NASA's Curiosity Rover taking a selfie of itself perched atop a Martian Sand Dune

Autonomous robots to revolutionise space exploration

Autonomous robots capable of walking, swimming and climbing, will replicate insects, birds, animals and even humans on future missions of space exploration within decades, according to a white paper.

The paper, led by Professor Yang Gao, Head of Space Robotics and Autonomous Systems (STAR) Lab at the University of Surrey, states that research into robotic autonomy will make future space missions more affordable.

It cites examples like including robotic arms on space trips capable of grabbing space debris and consigning it to a recycling bin and ideas to 'modularise' spacecraft so that individual subsystem modules can be replaced if they fail.

These are all tasks which would be extremely dangerous and hugely expensive if performed by human astronauts without using robots.

The STAR Lab specialises in developing robotics solutions and autonomous systems that monitor and service spacecraft, remove space debris and explore new space frontiers and extra-terrestrial surfaces.

"Since the 1990s, a new generation of planetary exploration has travelled further into the solar system and is required to become increasingly more convincing as a human proxy in space,” Gao said.

“This will lead to the development of robotic explorers and assistants that can carry out such complex tasks that they could tangibly replace humans in space or assist astronauts on a mission."

Such skills include the ability for space robotics to be equipped with new sensing techniques in order to acquire 3D perception and to have the ability to climb, swim, dig, fly, sail, navigate and dock spacecraft without humans, as well as to interact with humans.

European Space Agency (ESA) Astronaut Roberto Vittori who launched the paper, said: "Space robotics is central to the future of space exploration.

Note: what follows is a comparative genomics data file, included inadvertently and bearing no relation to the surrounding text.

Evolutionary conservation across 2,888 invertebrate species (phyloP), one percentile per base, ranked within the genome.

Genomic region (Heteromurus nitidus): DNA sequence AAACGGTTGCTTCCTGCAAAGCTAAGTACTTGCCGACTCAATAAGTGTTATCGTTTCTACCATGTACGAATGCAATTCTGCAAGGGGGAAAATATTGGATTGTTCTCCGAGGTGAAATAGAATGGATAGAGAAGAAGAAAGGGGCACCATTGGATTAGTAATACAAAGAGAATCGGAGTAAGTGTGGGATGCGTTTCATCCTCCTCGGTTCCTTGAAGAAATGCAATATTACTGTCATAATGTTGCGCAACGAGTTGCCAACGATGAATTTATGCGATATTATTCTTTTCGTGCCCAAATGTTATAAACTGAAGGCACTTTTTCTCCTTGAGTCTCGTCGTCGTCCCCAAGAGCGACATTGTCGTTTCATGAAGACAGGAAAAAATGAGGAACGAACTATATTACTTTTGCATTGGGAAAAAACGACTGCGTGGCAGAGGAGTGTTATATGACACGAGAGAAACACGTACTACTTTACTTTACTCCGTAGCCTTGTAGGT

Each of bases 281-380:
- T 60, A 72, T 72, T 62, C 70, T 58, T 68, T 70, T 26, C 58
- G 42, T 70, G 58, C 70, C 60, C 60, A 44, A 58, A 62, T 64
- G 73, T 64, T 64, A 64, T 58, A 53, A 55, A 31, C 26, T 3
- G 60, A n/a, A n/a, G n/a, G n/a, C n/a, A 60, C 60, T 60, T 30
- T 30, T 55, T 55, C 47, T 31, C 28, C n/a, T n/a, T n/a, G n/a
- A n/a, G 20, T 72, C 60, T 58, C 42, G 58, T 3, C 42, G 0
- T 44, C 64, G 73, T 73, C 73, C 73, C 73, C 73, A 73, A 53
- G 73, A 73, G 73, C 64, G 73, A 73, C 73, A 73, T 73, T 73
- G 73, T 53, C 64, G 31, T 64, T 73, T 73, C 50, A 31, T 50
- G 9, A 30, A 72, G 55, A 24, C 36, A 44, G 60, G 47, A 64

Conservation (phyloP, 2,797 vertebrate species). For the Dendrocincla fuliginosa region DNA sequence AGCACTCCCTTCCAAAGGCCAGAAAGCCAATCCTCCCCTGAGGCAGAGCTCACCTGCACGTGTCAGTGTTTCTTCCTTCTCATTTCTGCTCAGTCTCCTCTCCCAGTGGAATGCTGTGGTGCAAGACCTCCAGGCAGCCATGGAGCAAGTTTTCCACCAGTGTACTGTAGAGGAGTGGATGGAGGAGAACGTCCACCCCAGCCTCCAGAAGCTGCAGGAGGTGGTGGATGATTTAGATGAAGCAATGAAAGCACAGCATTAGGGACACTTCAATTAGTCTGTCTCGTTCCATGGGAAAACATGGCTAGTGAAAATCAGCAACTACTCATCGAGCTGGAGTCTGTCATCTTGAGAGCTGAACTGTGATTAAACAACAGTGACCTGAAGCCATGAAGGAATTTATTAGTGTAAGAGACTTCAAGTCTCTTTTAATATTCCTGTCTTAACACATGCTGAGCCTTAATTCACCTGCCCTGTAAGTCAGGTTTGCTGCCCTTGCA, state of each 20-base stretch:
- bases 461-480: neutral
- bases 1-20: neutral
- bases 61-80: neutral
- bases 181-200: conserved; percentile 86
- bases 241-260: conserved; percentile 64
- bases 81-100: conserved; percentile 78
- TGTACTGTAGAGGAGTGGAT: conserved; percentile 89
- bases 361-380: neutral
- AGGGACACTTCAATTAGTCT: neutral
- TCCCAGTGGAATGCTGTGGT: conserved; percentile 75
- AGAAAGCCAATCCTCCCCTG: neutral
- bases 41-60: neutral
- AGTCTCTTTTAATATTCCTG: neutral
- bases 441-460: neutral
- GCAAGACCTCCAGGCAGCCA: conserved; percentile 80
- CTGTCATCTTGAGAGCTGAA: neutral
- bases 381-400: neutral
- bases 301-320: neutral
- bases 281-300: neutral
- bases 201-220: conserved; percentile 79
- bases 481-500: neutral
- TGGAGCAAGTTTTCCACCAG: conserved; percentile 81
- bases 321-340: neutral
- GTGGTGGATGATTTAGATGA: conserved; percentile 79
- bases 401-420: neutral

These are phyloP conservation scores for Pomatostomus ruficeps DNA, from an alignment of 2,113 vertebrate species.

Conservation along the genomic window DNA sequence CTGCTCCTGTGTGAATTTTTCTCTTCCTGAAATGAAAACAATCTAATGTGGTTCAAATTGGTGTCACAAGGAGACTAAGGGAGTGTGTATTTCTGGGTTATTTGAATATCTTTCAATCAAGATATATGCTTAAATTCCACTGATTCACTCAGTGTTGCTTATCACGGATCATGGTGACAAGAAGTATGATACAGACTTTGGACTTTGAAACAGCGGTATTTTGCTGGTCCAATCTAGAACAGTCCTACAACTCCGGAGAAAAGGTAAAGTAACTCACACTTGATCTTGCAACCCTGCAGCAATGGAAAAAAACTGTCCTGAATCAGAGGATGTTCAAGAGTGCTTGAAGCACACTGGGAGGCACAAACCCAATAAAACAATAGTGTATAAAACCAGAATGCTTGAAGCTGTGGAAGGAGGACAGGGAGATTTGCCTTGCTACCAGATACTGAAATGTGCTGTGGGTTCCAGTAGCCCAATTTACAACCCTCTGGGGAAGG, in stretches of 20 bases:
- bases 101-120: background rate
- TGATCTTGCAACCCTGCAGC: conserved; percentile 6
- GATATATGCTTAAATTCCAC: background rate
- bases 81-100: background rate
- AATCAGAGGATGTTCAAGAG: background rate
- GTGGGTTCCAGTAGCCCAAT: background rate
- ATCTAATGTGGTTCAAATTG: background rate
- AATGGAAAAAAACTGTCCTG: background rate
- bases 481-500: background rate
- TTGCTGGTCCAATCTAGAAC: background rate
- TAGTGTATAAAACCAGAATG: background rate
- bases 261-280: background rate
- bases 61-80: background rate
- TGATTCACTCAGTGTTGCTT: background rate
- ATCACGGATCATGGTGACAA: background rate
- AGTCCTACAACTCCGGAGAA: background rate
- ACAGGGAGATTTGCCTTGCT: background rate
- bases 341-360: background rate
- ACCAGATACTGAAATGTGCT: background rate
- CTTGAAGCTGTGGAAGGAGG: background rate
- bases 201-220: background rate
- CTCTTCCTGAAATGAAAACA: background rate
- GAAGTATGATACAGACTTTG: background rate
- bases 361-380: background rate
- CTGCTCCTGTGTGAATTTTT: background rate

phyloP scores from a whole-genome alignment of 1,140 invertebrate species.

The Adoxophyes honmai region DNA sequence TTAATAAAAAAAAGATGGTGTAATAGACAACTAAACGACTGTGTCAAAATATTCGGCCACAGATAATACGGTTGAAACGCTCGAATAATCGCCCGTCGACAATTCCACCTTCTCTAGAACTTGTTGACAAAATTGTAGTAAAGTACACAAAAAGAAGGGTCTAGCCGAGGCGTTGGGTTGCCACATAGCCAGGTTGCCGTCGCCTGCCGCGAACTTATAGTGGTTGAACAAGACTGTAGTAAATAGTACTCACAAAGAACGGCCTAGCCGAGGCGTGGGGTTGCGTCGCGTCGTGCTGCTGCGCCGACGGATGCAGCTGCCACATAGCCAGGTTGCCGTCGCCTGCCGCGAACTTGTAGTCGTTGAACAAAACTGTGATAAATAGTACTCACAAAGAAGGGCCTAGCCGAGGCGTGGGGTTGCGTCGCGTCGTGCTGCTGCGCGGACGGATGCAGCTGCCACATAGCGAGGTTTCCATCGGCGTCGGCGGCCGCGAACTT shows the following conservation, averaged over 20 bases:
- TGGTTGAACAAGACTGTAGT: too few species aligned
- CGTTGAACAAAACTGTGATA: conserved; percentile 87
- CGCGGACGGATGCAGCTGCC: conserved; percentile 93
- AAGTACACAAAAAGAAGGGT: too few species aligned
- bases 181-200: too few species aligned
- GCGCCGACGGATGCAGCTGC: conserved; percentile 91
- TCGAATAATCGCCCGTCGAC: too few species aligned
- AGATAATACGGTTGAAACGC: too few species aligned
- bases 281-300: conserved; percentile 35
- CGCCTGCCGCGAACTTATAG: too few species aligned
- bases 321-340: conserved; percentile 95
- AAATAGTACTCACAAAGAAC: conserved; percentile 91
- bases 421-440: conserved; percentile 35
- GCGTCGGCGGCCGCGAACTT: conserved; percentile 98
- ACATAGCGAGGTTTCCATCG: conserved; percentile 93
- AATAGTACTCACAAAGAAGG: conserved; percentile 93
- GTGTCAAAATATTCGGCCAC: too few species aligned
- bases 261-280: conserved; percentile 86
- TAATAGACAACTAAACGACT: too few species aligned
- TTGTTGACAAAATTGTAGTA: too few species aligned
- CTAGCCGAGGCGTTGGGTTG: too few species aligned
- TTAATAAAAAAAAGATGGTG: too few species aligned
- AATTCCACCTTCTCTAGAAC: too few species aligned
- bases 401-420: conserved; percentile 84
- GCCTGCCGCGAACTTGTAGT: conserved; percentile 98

“The importance of this area of science cannot be understated, something I can personally attest to having been responsible for the space shuttle's robotic arm in the instillation of a six-tonne cosmic ray detector to the International Space Station.

“This Space Robotics white paper will be instrumental in providing a clear vision as we continue to push new boundaries in both man and unmanned spaceflight."

Autonomous technologies developed in principle for space exploration could also prove to be beneficial to other sectors such as healthcare, mining and agriculture.

This can be already seen with Europe’s ExoMars rover, where systems used to navigate on the Red Planet and collect scientific data are finding their way into applications that make oil extraction more efficient. 

"Increasingly we are seeing non-space industries interested in applying our expertise to their own areas, such as the nuclear sector which also has to deal with a high radiation, hazardous environment,” Gao said.

This was recently demonstrated in Japan’s ill-fated Fukushima power plant where specialised robots were created to retrieve radioactive material from the irradiated site. 

"We're now developing robotic vision-based software for Sellafield which can help sort and segregate nuclear waste autonomously,” Gao continued.

“Also, for the agricultural sector we've been asked to develop a small autonomous vehicle that can identify diseased crops, take high resolution images and deploy a robotic arm to take samples if required."

Other industries that will benefit according to the paper include:

  • The healthcare industry through advancements in robotic surgery, diagnostics, independent living, nursing systems, prosthetic analysis and therapy opportunities
  • The emergency services through improved responsiveness, reduced risk to life and more efficient deployment
  • The deep mining industry through enhanced exploration, excavation, refinement and health condition monitoring
  • The water industry through more efficient asset inspection, maintenance and health condition monitoring

At an estimated £7,000 per kilogram to launch a satellite merely into low Earth orbit, cost saving solutions such as the ability to repair spacecraft in orbit using space is becoming very attractive to the rapidly expanding space industry.

Last week, the UK government body Innovate UK launched a £5m competition to boost the development of autonomous systems. 

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